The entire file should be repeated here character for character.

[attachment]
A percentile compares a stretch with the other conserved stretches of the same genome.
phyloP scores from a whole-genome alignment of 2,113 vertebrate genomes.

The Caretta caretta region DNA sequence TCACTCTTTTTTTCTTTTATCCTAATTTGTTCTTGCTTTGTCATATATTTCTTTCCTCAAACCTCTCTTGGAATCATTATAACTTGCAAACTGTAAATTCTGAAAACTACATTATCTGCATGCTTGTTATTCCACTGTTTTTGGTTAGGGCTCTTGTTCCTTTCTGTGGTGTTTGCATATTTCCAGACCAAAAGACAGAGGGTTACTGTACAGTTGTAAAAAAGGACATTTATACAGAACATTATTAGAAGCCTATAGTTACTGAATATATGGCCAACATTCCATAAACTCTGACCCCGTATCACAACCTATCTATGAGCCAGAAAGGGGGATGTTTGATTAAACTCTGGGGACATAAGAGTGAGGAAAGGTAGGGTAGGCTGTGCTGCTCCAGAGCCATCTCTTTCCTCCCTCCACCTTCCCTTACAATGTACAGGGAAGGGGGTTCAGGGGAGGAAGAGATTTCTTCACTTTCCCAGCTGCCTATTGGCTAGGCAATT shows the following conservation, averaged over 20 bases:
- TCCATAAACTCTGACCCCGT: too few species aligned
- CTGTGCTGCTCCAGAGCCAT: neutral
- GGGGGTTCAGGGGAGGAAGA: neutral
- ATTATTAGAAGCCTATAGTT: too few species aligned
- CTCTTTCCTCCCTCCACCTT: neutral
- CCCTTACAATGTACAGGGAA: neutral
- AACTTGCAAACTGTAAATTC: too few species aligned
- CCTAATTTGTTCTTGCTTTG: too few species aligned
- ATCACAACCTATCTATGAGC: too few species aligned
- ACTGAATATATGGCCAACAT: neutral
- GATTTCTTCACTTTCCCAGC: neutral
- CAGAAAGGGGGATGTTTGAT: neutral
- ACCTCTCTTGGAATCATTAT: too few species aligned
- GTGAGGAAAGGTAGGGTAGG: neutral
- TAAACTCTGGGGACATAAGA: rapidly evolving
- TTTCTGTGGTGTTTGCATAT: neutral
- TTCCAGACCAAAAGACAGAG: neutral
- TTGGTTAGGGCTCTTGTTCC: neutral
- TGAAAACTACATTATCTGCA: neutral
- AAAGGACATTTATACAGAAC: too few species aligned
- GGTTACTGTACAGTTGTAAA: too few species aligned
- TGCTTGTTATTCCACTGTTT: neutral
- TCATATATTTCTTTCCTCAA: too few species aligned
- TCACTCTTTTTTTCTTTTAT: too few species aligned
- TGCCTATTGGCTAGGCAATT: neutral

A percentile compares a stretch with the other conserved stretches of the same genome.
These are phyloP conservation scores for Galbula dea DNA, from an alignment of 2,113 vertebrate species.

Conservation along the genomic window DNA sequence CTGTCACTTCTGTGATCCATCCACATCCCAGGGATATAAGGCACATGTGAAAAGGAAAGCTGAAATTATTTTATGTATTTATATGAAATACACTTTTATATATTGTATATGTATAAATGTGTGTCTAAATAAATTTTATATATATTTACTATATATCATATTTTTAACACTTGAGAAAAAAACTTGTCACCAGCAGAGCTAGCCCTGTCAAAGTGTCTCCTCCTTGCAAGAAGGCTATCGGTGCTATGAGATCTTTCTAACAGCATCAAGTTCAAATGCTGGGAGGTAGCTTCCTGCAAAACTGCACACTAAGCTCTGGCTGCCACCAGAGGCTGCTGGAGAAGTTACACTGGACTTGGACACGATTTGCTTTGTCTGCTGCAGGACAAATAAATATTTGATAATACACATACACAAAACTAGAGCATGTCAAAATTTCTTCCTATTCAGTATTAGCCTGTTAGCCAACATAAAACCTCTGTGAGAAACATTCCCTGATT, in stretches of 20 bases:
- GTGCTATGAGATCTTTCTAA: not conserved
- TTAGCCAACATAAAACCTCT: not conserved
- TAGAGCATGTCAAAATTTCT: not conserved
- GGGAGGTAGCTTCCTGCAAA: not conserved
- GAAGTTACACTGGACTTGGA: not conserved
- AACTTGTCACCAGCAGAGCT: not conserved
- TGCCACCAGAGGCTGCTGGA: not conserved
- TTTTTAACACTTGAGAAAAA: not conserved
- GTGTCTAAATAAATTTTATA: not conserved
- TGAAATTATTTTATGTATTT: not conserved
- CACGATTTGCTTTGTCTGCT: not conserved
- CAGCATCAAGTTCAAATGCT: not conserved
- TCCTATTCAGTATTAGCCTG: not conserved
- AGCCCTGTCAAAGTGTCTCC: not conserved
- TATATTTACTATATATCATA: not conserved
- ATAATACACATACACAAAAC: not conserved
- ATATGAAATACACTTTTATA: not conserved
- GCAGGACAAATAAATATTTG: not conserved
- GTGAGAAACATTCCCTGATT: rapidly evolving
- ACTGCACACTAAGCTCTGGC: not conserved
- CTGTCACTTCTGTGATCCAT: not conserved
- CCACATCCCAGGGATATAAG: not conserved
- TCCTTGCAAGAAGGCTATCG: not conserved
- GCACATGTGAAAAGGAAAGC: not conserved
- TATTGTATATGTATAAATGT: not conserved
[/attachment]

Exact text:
A percentile compares a stretch with the other conserved stretches of the same genome.
phyloP scores from a whole-genome alignment of 2,113 vertebrate genomes.

The Caretta caretta region DNA sequence TCACTCTTTTTTTCTTTTATCCTAATTTGTTCTTGCTTTGTCATATATTTCTTTCCTCAAACCTCTCTTGGAATCATTATAACTTGCAAACTGTAAATTCTGAAAACTACATTATCTGCATGCTTGTTATTCCACTGTTTTTGGTTAGGGCTCTTGTTCCTTTCTGTGGTGTTTGCATATTTCCAGACCAAAAGACAGAGGGTTACTGTACAGTTGTAAAAAAGGACATTTATACAGAACATTATTAGAAGCCTATAGTTACTGAATATATGGCCAACATTCCATAAACTCTGACCCCGTATCACAACCTATCTATGAGCCAGAAAGGGGGATGTTTGATTAAACTCTGGGGACATAAGAGTGAGGAAAGGTAGGGTAGGCTGTGCTGCTCCAGAGCCATCTCTTTCCTCCCTCCACCTTCCCTTACAATGTACAGGGAAGGGGGTTCAGGGGAGGAAGAGATTTCTTCACTTTCCCAGCTGCCTATTGGCTAGGCAATT shows the following conservation, averaged over 20 bases:
- TCCATAAACTCTGACCCCGT: too few species aligned
- CTGTGCTGCTCCAGAGCCAT: neutral
- GGGGGTTCAGGGGAGGAAGA: neutral
- ATTATTAGAAGCCTATAGTT: too few species aligned
- CTCTTTCCTCCCTCCACCTT: neutral
- CCCTTACAATGTACAGGGAA: neutral
- AACTTGCAAACTGTAAATTC: too few species aligned
- CCTAATTTGTTCTTGCTTTG: too few species aligned
- ATCACAACCTATCTATGAGC: too few species aligned
- ACTGAATATATGGCCAACAT: neutral
- GATTTCTTCACTTTCCCAGC: neutral
- CAGAAAGGGGGATGTTTGAT: neutral
- ACCTCTCTTGGAATCATTAT: too few species aligned
- GTGAGGAAAGGTAGGGTAGG: neutral
- TAAACTCTGGGGACATAAGA: rapidly evolving
- TTTCTGTGGTGTTTGCATAT: neutral
- TTCCAGACCAAAAGACAGAG: neutral
- TTGGTTAGGGCTCTTGTTCC: neutral
- TGAAAACTACATTATCTGCA: neutral
- AAAGGACATTTATACAGAAC: too few species aligned
- GGTTACTGTACAGTTGTAAA: too few species aligned
- TGCTTGTTATTCCACTGTTT: neutral
- TCATATATTTCTTTCCTCAA: too few species aligned
- TCACTCTTTTTTTCTTTTAT: too few species aligned
- TGCCTATTGGCTAGGCAATT: neutral

A percentile compares a stretch with the other conserved stretches of the same genome.
These are phyloP conservation scores for Galbula dea DNA, from an alignment of 2,113 vertebrate species.

Conservation along the genomic window DNA sequence CTGTCACTTCTGTGATCCATCCACATCCCAGGGATATAAGGCACATGTGAAAAGGAAAGCTGAAATTATTTTATGTATTTATATGAAATACACTTTTATATATTGTATATGTATAAATGTGTGTCTAAATAAATTTTATATATATTTACTATATATCATATTTTTAACACTTGAGAAAAAAACTTGTCACCAGCAGAGCTAGCCCTGTCAAAGTGTCTCCTCCTTGCAAGAAGGCTATCGGTGCTATGAGATCTTTCTAACAGCATCAAGTTCAAATGCTGGGAGGTAGCTTCCTGCAAAACTGCACACTAAGCTCTGGCTGCCACCAGAGGCTGCTGGAGAAGTTACACTGGACTTGGACACGATTTGCTTTGTCTGCTGCAGGACAAATAAATATTTGATAATACACATACACAAAACTAGAGCATGTCAAAATTTCTTCCTATTCAGTATTAGCCTGTTAGCCAACATAAAACCTCTGTGAGAAACATTCCCTGATT, in stretches of 20 bases:
- GTGCTATGAGATCTTTCTAA: not conserved
- TTAGCCAACATAAAACCTCT: not conserved
- TAGAGCATGTCAAAATTTCT: not conserved
- GGGAGGTAGCTTCCTGCAAA: not conserved
- GAAGTTACACTGGACTTGGA: not conserved
- AACTTGTCACCAGCAGAGCT: not conserved
- TGCCACCAGAGGCTGCTGGA: not conserved
- TTTTTAACACTTGAGAAAAA: not conserved
- GTGTCTAAATAAATTTTATA: not conserved
- TGAAATTATTTTATGTATTT: not conserved
- CACGATTTGCTTTGTCTGCT: not conserved
- CAGCATCAAGTTCAAATGCT: not conserved
- TCCTATTCAGTATTAGCCTG: not conserved
- AGCCCTGTCAAAGTGTCTCC: not conserved
- TATATTTACTATATATCATA: not conserved
- ATAATACACATACACAAAAC: not conserved
- ATATGAAATACACTTTTATA: not conserved
- GCAGGACAAATAAATATTTG: not conserved
- GTGAGAAACATTCCCTGATT: rapidly evolving
- ACTGCACACTAAGCTCTGGC: not conserved
- CTGTCACTTCTGTGATCCAT: not conserved
- CCACATCCCAGGGATATAAG: not conserved
- TCCTTGCAAGAAGGCTATCG: not conserved
- GCACATGTGAAAAGGAAAGC: not conserved
- TATTGTATATGTATAAATGT: not conserved